The Wave by Walter Mosley (Science Fiction Novel, 2006)
Best known for the Easy Rawlins detective novels (beginning with the outstanding Devil in a Blue Dress), Walter Mosley has also put out several science fiction books. The Wave is the third such and capably incorporates what is more typically a horror-oriented theme (the reanimated dead rising) in a surprisingly moving and non-horrific way.
Mosley’s main character, Errol Porter, is slowly putting his life back together after being left by his wife. He’s just beginning a tentative but promising relationship with a co-worker when he starts receiving unsettling late night calls from a man claiming to be his late father. Porter assumes the caller is insane (or at least a cruel hoaxer) and yet something about it leads him to investigate the cemetery where his Dad was buried. He finds a confused, naked man who looks just like his father as a young man–and whose mannerisms and way of speaking are like Errol remembers. Plus this ‘reborn’ and youthful version of his father knows all manner of intimate details about family life and history.
Slowly, he begins to believe that–somehow–his father is back, in one form or another.
A top-secret wing of Homeland Security, led by Dr. Wheeler, a paranoid army doctor-turned-mad-scientist (for want of a better term) intervenes and Errol learns that the dead are indeed being brought back to a sort of life by a unique life-form native to the very depths of the Earth itself. A single, collective consciousness made up of billions of cells, this almost liquid entity is The Wave and parts of it can enter the dead and revive them, enabling the entity to move about the surface and interact with others.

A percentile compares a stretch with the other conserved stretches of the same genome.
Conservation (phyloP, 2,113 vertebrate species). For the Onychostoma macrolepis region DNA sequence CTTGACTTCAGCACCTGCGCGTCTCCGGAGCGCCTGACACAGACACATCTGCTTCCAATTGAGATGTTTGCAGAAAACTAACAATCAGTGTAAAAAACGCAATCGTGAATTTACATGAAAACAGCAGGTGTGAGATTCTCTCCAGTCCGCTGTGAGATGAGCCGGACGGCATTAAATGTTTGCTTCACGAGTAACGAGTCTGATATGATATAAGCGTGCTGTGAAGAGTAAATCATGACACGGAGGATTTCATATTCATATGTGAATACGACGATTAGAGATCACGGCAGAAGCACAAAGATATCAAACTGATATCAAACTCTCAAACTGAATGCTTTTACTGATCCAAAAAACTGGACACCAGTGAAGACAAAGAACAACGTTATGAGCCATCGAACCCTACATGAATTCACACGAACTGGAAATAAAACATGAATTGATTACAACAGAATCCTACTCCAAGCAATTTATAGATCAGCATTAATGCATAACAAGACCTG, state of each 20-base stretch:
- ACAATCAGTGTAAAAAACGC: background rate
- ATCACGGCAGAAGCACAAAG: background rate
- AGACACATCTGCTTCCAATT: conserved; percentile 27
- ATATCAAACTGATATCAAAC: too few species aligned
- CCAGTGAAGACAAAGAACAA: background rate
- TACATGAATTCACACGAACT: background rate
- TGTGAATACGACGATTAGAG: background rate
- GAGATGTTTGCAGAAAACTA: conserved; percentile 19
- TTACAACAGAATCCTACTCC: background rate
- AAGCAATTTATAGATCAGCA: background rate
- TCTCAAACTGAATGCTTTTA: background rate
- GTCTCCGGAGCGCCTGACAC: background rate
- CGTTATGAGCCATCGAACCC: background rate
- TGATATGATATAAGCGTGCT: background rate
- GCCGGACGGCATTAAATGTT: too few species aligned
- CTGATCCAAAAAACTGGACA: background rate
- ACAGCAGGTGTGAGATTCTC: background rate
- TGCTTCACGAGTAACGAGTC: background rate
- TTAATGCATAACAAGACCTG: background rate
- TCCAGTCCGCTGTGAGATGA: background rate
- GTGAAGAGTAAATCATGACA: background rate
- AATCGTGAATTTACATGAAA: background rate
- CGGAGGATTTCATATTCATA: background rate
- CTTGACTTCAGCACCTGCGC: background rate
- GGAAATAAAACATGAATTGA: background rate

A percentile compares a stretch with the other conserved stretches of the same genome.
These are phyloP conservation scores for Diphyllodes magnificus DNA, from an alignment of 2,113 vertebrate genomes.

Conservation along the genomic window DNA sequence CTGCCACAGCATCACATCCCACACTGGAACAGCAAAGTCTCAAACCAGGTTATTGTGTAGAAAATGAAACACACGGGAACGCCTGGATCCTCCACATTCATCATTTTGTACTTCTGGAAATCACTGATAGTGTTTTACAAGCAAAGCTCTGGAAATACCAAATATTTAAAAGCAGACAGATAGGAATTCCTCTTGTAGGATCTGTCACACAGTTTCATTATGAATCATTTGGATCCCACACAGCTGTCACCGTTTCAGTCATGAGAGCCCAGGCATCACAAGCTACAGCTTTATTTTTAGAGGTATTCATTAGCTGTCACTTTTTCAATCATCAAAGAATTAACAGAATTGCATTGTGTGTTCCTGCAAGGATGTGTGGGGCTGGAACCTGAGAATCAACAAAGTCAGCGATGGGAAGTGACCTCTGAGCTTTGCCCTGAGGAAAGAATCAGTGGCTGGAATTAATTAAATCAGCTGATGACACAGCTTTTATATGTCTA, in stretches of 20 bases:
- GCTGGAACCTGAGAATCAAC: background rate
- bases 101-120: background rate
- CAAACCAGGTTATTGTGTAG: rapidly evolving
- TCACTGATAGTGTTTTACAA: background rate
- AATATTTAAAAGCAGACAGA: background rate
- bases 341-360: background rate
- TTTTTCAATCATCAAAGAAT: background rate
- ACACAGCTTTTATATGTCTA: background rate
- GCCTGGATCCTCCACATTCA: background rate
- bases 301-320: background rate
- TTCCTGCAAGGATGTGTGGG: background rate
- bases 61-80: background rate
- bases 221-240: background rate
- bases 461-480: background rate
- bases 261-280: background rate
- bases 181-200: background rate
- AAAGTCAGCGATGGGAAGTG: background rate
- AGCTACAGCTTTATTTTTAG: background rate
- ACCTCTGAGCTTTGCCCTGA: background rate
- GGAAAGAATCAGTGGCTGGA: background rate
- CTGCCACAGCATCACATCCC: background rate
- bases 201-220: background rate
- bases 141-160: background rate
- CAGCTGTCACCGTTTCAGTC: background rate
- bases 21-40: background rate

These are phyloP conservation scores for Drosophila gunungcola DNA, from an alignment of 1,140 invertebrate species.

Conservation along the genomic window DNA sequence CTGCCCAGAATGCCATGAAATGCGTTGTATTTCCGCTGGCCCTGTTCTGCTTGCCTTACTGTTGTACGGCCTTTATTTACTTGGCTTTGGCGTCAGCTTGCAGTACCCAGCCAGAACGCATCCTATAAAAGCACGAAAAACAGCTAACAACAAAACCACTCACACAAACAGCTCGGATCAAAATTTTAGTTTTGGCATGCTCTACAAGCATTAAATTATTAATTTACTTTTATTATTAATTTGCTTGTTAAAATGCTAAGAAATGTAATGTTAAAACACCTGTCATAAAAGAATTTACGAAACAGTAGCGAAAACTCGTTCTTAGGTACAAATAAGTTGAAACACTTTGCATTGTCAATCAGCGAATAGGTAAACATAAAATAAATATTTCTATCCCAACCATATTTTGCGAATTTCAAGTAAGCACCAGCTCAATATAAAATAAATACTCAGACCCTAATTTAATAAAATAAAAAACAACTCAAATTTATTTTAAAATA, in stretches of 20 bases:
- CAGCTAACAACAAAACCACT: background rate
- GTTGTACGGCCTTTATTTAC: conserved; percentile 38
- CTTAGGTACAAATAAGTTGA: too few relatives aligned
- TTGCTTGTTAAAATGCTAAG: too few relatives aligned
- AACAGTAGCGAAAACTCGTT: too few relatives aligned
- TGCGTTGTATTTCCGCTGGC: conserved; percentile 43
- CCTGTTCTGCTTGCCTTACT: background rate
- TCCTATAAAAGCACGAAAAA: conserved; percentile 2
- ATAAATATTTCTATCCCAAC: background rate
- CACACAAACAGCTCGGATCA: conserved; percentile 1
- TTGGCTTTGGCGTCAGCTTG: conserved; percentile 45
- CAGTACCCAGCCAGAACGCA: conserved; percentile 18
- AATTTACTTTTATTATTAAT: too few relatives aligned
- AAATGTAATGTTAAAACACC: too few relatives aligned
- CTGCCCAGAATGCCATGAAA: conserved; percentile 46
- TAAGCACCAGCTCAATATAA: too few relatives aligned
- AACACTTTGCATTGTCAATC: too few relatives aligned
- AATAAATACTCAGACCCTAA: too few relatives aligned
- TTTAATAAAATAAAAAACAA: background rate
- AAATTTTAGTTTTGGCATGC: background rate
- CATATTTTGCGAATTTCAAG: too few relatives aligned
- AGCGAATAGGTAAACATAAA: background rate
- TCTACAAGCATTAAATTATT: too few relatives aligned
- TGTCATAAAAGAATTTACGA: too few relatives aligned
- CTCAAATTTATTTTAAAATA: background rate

The military’s 1st thought is INVASION (maybe they’ve seen too many zombie movies) and they’re hellbent on finding a way of destroying this strange life-form. But despite the creepy notion of using the dead to make contact, The Wave hasn’t been proven a threat. From interacting with the part of it that has blended with his Dad, Errol doubts it’s malevolent–and besides, after watching his Dad suffer and die of illness once, he isn’t about to help destroy this new version of him.
An exciting tale of escape and on-the-run-adventure follows. The true and spiritually intriguing purpose of The Wave’s actions are eventually revealed. But Wheeler and his kind have no desire to understand. To them, The Wave must be exterminated–along with anyone who sides with it.
I won’t go into spoiler-heavy details, but I felt Mosley brought the book to a mostly satisfying and appropriate conclusion. It’s not one of the greatest contact with alien life novels ever, but it is a solidly written and heartfelt piece of work, with plenty of good action and thought-provoking ideas, including a central conceit that is quite original.
In conclusion: I did like and enjoy this book; I didn’t quite love it. But who can expect every book one picks up to be resounding perfection–damned good is often good enough, and this one is that.